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08 December 2017, 03:30 | Randall Craig
US Healthcare Spending Hit $3.3T in 2016
Medicaid expenditures rose 3.9% to $565.5 billion in 2016, accounting for 17% of total national healthcare spending.
Authors of the CMS report said spending growth slowed a year ago for all three major categories of medical goods and services - hospitals, physician/clinical services and retail prescription drugs - for the first time since 2010. In 2015, spending for the sector accelerated 5.8%.
The report noted that USA health spending rose by 5.1 percent in 2014, and then by 5.8 percent in 2015.
The slowdown in health spending growth was seen broadly across all major forms of private and public insurance, and in medical services, prescription drugs and other goods, according to an official analysis released Wednesday.
The overall slowdown was highlighted by the National Health Expenditure report issued by the federal Centers for Medicare and Medicaid Services' Office of the Actuary.
The increases in health spending share of the economy were attributed to coverage expansion for 8.7 million individuals gaining private health insurance under the Affordable Care Act and 10.2 million gaining Medicaid coverage. Physician and clinical servicesPhysician and clinical services spending slowed from a growth rate of 5.9% in 2015 to 5.4% in 2016.
The slower growth in 2016 may indicate a return to a more normal trend with future factors based on economic conditions and shifting demographics, the authors write. Spending growth for clinical services (8.2%) outpaced growth in spending for physician services (4.6%) for the twelfth consecutive year.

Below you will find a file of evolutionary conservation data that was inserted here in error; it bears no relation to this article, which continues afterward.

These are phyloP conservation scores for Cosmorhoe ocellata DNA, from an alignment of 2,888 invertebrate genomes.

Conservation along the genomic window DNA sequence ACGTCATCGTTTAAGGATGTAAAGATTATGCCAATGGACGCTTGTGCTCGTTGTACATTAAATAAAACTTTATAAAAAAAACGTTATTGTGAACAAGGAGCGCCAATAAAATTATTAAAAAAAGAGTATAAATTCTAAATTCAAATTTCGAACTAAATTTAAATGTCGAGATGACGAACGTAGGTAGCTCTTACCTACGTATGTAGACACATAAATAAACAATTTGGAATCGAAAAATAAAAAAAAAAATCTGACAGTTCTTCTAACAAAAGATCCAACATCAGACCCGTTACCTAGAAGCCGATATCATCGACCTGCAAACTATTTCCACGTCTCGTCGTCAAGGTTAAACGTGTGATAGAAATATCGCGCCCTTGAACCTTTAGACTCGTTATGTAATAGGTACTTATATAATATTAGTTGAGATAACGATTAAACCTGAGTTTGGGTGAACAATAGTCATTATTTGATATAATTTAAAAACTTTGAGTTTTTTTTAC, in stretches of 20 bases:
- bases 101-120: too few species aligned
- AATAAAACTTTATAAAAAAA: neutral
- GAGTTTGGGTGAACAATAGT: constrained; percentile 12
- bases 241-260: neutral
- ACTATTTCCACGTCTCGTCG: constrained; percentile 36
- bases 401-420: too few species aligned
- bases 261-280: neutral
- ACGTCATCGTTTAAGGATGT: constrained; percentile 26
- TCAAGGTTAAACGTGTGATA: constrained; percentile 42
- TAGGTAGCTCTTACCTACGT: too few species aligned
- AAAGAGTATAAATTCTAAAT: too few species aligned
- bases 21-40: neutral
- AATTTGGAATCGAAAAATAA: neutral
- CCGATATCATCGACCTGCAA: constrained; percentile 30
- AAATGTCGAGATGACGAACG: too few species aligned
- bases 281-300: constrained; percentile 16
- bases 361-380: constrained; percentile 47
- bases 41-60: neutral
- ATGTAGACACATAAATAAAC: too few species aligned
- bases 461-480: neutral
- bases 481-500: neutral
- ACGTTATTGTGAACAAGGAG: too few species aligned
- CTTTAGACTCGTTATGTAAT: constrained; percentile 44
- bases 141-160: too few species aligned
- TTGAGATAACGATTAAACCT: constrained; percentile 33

In all, payers spent $162.7 billion on care at nursing homes and continuing care retirement communities (CCRCs), an increase of 2.9% from 2015.
"Over the last decade, the U.S. has experienced unique events that have affected the health care sector, including the most severe economic recession since the Great Depression, major changes to the health care system because of the ACA and historic lows in medical price inflation", said Micah Hartman, a statistician in the Office of the Actuary at CMS and lead author of a Health Affairs article on the results. As a share of the nation's Gross Domestic Product, health spending accounted for 17.9 percent. Medicare spending rose 3.6% to $672.1 billion, down from 4.8% growth in 2015, accounting for 20% of total healthcare expenditures. Slower growth was due in part to slower enrollment growth and was partly offset by faster growth in hospital prices, which accelerated slightly from 0.9% in 2015 to 1.2% past year. The slowing was driven by fewer new drugs being introduced and less spending on pricey treatments for hepatitis C.
Medicaid spending growth fell to 3.9 percent from 9.5 percent in 2015 and 11.5 percent in 2014, when growth was driven largely to the initial impact of Medicaid expansion under the Affordable Care Act.
Private health insurance reached $1.1 trillion and increased 5.1% in 2016, slower than 6.9% growth in 2015.
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